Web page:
In establishing a charitable giving plan, Reinhart attorneys discuss the specific interests that the client and the client’s family want to pursue, how much involvement and what ability to direct the gifts the client desires, and what kinds of management the client or the client’s family will require. We present our clients with advantages and disadvantages of a number of specific charitable vehicles to accomplish their goals. Such vehicles include charitable lead trusts, charitable remainder trusts and private charitable foundations. We also advise clients on the most advantageous assets to use with their charitable giving plan, such as highly appreciated assets and tax-deferred retirement accounts and annuities.
Reinhart attorneys work extensively with a wide range of associations. Our clients include many professional and trade associations, fraternal benefit societies, social welfare organizations, voluntary employee beneficiary associations, social and recreational clubs, cooperatives and social welfare organizations. We understand the complexity inherent to multi-faceted, member based organizations as they evolve to meet the needs of today’s constituencies. Often serving as offsite general counsel, we frequently advise in areas such as:
- Formation and exemption filing
- Tax – including unrelated business income tax issues
- Government relations
- Affinity programs
- Association health plans and captive insurers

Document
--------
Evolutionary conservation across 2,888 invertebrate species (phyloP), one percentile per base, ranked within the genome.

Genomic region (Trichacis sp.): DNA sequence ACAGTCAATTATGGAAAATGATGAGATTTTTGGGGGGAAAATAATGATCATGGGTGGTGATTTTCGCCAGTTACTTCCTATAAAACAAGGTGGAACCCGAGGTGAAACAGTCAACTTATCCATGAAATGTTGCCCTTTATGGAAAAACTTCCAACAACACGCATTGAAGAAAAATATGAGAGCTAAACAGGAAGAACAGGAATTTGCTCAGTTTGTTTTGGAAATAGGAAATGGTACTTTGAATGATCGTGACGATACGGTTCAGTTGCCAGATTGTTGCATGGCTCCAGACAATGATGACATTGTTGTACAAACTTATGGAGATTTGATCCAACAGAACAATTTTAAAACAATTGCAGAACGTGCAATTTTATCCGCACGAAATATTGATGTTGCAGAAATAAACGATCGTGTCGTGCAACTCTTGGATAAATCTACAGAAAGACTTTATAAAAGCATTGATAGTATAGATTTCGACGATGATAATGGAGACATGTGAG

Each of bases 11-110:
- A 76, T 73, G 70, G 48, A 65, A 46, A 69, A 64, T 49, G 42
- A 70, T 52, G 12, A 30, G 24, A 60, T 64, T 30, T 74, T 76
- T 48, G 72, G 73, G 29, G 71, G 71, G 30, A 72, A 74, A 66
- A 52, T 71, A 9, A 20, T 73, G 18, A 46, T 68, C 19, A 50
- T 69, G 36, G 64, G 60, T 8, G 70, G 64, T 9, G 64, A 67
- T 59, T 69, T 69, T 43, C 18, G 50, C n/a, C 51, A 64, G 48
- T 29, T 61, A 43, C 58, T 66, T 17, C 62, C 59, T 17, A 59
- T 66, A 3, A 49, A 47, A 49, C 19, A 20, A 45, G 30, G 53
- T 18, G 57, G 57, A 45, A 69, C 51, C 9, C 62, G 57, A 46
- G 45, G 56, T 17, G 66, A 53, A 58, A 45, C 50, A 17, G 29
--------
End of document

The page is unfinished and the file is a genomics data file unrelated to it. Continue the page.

- Risk management
- Dispute resolution
Six Reinhart attorneys have been named new shareholders.
U.S. News – Best Lawyers® highly ranks Reinhart Boerner Van Deuren s.c. (Reinhart) in numerous practice areas within Wisconsin and nationally in the recently released 2017 “Best Law Firms” listings.
Keith Johnson comments for Bloomberg News on why public pension plans might want to own shares of Tesla Motors Inc., even though the stock has been on a wild ride this year.
Endowment fiduciaries should be attentive to the evolution of the investment industry knowledge base and to changes in the environment, economy and society, which can be material to short- or long-term investment risks and opportunities. There are new opportunities to pursue sustainable and mission-aligned investment without sacrificing results. Fiduciary duty principles and recent regulatory guidance encourage endowment trustees and managers to respond to these developments through a prudent process that focuses on better aligning investment practices with their nonprofit institution’s goals and mission.
The Bipartisan Budget Act of 2015 includes revamped partnership audit rules that may have a significant effect on private funds, including private equity and hedge funds. The new rules are effective for tax returns filed for the 2017 tax year, but this legislation is already driving changes to funds’ governing documents. This article provides an overview of the new rules and what changes investors should expect in fund agreements.
Trustees and directors who manage funds as fiduciaries have to consider their duties of loyalty and care when they create investment policies or make investment decisions. Two recent statements, one from the IRS and one from the DOL provides guidance on the fiduciary rules, and confirm that fiduciaries can consider material environmental, social and governance (“ESG”) factors as part of an investment strategy that combines ESG factors with traditional financial tools.